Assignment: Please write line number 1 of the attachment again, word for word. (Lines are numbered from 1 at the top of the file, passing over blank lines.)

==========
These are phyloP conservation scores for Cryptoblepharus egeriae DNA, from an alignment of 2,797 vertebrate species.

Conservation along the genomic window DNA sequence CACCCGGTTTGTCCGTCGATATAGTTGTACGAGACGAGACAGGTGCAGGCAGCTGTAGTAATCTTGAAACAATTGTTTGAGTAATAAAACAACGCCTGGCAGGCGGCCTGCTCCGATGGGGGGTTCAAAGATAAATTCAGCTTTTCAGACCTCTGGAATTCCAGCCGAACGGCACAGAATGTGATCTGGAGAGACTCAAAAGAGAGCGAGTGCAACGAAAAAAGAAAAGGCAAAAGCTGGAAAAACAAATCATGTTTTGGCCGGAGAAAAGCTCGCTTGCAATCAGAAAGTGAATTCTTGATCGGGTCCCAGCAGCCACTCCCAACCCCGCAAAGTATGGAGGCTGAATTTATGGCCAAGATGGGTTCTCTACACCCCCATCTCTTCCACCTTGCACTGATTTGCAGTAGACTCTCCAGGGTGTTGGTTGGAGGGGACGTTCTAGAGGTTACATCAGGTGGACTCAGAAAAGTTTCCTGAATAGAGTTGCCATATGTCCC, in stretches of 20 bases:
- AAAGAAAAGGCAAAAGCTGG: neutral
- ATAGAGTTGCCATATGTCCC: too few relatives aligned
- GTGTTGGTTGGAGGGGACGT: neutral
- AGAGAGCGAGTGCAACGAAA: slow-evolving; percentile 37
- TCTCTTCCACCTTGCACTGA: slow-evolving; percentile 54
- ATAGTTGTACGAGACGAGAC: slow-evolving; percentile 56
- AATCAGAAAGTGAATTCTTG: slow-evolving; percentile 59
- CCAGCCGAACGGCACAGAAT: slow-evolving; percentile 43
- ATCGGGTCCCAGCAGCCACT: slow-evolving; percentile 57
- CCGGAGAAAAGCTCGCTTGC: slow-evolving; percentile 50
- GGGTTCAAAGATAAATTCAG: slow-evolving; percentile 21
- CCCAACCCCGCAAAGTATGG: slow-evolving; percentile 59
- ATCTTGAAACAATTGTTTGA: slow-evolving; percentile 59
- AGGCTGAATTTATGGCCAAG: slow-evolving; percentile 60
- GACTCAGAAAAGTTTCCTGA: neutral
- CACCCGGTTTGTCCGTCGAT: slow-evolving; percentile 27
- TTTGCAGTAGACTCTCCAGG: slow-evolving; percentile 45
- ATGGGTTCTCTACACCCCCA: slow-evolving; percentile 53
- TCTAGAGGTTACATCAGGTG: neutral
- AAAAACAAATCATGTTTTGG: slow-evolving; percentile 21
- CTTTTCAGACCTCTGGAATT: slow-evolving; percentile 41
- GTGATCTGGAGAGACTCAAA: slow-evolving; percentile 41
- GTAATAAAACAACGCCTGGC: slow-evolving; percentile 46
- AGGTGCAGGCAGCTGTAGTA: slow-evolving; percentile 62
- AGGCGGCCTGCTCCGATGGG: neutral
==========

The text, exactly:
These are phyloP conservation scores for Cryptoblepharus egeriae DNA, from an alignment of 2,797 vertebrate species.